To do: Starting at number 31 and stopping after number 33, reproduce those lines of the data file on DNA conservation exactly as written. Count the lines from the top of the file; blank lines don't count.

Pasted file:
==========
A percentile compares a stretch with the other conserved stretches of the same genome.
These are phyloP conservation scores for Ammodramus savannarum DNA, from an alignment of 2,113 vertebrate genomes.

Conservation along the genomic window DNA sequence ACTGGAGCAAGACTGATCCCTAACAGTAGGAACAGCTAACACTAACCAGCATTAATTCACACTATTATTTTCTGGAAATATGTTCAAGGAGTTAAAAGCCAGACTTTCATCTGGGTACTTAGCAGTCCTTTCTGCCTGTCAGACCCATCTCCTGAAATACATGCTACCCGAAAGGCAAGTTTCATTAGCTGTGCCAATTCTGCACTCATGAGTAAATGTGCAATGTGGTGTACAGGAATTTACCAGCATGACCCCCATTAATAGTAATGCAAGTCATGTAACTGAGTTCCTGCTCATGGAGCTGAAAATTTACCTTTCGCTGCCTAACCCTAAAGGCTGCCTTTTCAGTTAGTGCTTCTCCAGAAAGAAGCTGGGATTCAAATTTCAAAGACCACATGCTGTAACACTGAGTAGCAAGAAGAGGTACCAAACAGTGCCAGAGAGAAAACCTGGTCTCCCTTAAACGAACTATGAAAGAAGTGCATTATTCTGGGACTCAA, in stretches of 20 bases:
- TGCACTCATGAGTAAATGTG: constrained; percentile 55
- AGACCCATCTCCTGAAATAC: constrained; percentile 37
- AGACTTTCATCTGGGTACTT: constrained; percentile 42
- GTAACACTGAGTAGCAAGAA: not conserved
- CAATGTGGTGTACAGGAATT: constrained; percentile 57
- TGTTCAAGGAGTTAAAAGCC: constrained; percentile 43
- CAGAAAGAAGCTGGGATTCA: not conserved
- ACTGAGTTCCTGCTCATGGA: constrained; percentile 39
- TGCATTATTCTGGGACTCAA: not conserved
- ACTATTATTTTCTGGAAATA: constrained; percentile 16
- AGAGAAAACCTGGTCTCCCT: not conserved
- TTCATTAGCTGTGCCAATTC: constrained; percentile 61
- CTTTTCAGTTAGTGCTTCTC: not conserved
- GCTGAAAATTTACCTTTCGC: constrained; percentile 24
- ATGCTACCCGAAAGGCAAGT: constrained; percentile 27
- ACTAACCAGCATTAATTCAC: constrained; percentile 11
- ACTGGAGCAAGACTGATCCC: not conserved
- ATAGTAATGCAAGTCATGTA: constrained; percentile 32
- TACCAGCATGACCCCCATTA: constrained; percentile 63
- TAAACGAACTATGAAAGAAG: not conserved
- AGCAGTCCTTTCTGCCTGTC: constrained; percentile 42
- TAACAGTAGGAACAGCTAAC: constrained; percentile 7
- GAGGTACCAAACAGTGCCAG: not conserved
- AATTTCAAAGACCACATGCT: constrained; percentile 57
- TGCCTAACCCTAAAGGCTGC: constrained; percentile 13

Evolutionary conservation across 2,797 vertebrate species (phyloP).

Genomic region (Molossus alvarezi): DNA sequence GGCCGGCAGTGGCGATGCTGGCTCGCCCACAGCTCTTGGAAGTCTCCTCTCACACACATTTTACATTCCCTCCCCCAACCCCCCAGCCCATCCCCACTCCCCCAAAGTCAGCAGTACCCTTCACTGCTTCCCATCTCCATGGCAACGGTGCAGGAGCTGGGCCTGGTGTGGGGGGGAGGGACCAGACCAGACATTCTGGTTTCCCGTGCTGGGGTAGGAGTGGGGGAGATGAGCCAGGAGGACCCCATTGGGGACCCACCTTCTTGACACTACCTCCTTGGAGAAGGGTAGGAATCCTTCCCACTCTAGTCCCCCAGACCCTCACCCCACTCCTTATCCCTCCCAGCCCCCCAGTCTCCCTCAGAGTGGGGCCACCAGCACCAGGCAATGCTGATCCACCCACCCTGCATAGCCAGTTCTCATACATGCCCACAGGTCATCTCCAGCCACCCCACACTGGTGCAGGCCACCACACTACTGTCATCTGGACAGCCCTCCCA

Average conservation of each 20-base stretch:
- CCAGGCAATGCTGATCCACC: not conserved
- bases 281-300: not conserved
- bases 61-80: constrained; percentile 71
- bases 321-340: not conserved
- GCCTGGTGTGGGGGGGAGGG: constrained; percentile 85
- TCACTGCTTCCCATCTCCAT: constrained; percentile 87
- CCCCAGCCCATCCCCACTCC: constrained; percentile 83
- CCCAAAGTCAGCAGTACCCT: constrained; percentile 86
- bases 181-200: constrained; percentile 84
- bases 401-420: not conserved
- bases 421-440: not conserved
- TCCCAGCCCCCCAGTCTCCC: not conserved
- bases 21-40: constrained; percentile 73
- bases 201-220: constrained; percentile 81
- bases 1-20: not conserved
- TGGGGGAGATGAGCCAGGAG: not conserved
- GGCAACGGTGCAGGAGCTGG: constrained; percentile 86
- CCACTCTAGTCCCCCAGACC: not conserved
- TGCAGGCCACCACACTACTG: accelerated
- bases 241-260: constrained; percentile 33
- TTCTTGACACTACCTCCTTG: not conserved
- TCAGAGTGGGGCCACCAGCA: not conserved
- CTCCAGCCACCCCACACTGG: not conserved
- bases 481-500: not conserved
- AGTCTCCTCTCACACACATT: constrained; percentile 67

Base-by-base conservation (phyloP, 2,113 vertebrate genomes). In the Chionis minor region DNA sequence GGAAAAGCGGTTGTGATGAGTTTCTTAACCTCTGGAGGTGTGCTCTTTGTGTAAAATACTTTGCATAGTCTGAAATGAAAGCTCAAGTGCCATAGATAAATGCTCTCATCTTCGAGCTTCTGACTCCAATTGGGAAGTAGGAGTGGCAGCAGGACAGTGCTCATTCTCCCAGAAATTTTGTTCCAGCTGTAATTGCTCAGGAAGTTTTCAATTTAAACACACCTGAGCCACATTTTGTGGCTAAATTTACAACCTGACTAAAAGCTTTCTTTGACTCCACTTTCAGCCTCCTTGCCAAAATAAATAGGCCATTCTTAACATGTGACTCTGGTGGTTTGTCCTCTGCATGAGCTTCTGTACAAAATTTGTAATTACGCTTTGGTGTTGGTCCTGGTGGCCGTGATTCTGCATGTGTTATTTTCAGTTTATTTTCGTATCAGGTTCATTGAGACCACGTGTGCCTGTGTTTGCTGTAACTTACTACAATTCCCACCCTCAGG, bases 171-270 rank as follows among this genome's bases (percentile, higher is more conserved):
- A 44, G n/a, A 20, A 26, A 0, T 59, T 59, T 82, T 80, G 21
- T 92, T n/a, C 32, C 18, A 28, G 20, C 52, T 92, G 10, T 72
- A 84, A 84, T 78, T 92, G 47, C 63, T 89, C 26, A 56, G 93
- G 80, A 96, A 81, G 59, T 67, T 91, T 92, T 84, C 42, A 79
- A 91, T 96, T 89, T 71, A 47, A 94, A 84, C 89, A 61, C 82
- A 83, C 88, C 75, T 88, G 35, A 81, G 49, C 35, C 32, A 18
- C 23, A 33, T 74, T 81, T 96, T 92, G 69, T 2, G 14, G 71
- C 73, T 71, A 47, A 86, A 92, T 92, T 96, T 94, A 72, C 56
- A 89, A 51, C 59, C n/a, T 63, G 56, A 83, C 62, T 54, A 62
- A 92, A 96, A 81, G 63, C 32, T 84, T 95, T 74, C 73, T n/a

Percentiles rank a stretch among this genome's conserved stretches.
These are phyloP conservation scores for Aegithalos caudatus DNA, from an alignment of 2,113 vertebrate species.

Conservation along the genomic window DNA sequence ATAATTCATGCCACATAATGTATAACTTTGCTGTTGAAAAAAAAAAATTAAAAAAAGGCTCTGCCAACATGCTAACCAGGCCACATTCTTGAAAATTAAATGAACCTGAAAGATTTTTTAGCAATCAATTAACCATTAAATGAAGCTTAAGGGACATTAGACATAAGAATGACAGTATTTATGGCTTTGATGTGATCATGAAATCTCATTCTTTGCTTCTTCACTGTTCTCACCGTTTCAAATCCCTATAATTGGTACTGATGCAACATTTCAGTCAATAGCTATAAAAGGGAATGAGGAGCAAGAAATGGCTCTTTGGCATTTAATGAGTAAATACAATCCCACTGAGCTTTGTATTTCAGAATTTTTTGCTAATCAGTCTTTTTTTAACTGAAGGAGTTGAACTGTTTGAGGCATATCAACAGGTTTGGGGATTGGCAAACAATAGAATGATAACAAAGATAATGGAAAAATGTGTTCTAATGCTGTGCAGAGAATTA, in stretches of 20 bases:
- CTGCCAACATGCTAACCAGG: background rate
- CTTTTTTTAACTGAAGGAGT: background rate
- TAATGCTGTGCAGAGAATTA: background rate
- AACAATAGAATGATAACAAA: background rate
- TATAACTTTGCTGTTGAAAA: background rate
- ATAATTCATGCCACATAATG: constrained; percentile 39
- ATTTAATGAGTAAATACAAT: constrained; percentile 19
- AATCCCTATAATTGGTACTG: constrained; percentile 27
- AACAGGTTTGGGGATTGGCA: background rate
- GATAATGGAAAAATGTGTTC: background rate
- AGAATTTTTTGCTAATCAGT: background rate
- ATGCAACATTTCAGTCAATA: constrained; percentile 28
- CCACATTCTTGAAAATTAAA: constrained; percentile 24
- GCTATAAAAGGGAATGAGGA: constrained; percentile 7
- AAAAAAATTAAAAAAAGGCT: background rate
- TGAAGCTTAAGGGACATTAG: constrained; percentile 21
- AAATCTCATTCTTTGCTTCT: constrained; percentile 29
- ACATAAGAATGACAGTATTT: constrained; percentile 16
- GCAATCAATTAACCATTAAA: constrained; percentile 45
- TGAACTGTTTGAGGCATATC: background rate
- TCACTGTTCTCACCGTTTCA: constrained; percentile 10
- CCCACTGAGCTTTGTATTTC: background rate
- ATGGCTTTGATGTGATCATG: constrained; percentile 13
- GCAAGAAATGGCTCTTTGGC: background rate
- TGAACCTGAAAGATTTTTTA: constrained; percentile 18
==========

Average conservation of each 20-base stretch:
- CCAGGCAATGCTGATCCACC: not conserved
- bases 281-300: not conserved